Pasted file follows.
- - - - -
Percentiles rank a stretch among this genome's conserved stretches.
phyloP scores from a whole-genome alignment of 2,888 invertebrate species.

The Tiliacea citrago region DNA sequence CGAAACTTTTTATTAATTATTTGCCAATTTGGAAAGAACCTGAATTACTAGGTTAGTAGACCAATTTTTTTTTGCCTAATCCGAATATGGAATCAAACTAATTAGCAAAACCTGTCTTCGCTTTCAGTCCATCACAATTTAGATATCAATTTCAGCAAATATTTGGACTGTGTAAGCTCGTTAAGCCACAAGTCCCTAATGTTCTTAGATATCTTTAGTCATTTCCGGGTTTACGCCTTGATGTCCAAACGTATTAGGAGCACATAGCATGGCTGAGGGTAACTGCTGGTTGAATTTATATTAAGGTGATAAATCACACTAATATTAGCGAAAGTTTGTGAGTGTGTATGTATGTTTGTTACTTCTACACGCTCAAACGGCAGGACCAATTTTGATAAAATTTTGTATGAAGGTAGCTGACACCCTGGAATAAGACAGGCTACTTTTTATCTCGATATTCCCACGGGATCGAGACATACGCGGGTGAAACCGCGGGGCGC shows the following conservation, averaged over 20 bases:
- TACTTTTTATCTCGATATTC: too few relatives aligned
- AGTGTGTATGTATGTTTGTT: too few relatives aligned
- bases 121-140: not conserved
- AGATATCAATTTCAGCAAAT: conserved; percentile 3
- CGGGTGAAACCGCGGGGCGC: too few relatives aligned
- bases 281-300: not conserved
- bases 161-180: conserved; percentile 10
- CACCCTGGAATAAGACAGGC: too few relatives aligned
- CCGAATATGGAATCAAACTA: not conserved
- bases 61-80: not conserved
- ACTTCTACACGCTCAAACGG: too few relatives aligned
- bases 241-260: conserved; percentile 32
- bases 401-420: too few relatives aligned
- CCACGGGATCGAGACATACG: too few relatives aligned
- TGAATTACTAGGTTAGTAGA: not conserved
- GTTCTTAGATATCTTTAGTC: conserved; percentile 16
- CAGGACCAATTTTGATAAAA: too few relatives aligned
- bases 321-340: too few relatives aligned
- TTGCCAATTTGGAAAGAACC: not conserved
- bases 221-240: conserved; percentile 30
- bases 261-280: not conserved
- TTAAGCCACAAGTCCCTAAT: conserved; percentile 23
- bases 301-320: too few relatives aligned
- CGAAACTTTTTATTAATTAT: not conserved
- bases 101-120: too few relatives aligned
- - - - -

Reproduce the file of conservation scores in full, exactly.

Percentiles rank a stretch among this genome's conserved stretches.
phyloP scores from a whole-genome alignment of 2,888 invertebrate species.

The Tiliacea citrago region DNA sequence CGAAACTTTTTATTAATTATTTGCCAATTTGGAAAGAACCTGAATTACTAGGTTAGTAGACCAATTTTTTTTTGCCTAATCCGAATATGGAATCAAACTAATTAGCAAAACCTGTCTTCGCTTTCAGTCCATCACAATTTAGATATCAATTTCAGCAAATATTTGGACTGTGTAAGCTCGTTAAGCCACAAGTCCCTAATGTTCTTAGATATCTTTAGTCATTTCCGGGTTTACGCCTTGATGTCCAAACGTATTAGGAGCACATAGCATGGCTGAGGGTAACTGCTGGTTGAATTTATATTAAGGTGATAAATCACACTAATATTAGCGAAAGTTTGTGAGTGTGTATGTATGTTTGTTACTTCTACACGCTCAAACGGCAGGACCAATTTTGATAAAATTTTGTATGAAGGTAGCTGACACCCTGGAATAAGACAGGCTACTTTTTATCTCGATATTCCCACGGGATCGAGACATACGCGGGTGAAACCGCGGGGCGC shows the following conservation, averaged over 20 bases:
- TACTTTTTATCTCGATATTC: too few relatives aligned
- AGTGTGTATGTATGTTTGTT: too few relatives aligned
- bases 121-140: not conserved
- AGATATCAATTTCAGCAAAT: conserved; percentile 3
- CGGGTGAAACCGCGGGGCGC: too few relatives aligned
- bases 281-300: not conserved
- bases 161-180: conserved; percentile 10
- CACCCTGGAATAAGACAGGC: too few relatives aligned
- CCGAATATGGAATCAAACTA: not conserved
- bases 61-80: not conserved
- ACTTCTACACGCTCAAACGG: too few relatives aligned
- bases 241-260: conserved; percentile 32
- bases 401-420: too few relatives aligned
- CCACGGGATCGAGACATACG: too few relatives aligned
- TGAATTACTAGGTTAGTAGA: not conserved
- GTTCTTAGATATCTTTAGTC: conserved; percentile 16
- CAGGACCAATTTTGATAAAA: too few relatives aligned
- bases 321-340: too few relatives aligned
- TTGCCAATTTGGAAAGAACC: not conserved
- bases 221-240: conserved; percentile 30
- bases 261-280: not conserved
- TTAAGCCACAAGTCCCTAAT: conserved; percentile 23
- bases 301-320: too few relatives aligned
- CGAAACTTTTTATTAATTAT: not conserved
- bases 101-120: too few relatives aligned